Gabrielle Hamilton has a hard time admitting she wrote a memoir. “It’s like admitting you wrote a power love ballad,” she told me. But her new book, Blood, Bones & Butter: The Inadvertent Education of a Reluctant Chef (Random House, 2011), has been garnering strong reviews, a blurb from Anthony Bourdain calling it “Simply the best memoir by a chef ever,” and debut sales that landed it at #2 on the New York Times bestseller list.
Just as Gabrielle did not set out to open a groundbreaking restaurant when she signed a lease for a decrepit property on East First Street in Manhattan and called it Prune 11 years ago, she did not intend to write a book that was so much about love, chance and fractured families. It was supposed to be “more food-centric and light-hearted.” Like Prune, which was a hit from the word go and, with what has come to be known as “nose-t0-tail” cooking, established her as an important chef, the book is establishing Gabrielle as a noteworthy writer.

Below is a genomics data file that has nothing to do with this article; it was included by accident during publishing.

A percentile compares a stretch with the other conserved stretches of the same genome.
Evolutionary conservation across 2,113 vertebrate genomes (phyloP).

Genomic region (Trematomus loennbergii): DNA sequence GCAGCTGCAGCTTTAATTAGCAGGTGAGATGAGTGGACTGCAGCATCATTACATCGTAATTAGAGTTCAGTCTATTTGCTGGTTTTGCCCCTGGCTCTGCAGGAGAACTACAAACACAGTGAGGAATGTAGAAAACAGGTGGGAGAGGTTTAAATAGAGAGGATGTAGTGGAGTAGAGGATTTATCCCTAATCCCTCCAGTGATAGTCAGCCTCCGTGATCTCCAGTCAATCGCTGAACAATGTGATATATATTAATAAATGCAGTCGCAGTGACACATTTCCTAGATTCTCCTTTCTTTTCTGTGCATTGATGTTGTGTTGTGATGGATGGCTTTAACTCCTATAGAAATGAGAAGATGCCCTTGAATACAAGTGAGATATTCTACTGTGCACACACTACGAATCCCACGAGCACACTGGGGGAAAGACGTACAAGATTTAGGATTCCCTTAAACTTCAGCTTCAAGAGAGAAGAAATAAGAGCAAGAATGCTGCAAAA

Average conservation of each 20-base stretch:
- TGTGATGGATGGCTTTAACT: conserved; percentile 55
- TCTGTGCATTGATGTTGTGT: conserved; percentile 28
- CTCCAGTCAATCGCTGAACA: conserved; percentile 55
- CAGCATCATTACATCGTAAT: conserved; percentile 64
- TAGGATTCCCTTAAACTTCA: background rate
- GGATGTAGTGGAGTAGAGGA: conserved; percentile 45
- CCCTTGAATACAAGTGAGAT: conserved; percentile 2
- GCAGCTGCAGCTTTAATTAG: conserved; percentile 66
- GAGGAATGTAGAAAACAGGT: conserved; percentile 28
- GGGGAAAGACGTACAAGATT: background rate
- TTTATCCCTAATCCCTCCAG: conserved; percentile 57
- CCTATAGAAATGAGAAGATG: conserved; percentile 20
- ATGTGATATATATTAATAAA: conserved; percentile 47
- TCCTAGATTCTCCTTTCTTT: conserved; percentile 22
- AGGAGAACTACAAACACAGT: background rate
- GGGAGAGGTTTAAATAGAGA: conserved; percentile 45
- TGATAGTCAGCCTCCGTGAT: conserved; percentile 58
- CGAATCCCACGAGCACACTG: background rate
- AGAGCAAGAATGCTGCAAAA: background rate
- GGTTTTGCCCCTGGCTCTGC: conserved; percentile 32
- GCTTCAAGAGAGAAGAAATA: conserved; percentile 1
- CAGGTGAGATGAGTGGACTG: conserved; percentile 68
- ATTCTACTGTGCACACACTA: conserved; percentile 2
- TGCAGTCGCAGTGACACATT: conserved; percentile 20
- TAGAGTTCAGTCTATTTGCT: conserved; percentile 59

In this, the debut interview of New Books in Food, Gabrielle, who spent years working for catering companies, talks about why you should always avoid hor d’oeuvres that are served in shot glasses, and why almost all restaurants in Brooklyn New York are basically awful — “I personally cannot be called ‘dude’ or ‘bro’ by my server.” She also discusses her literary process — and having sex inside her restaurant.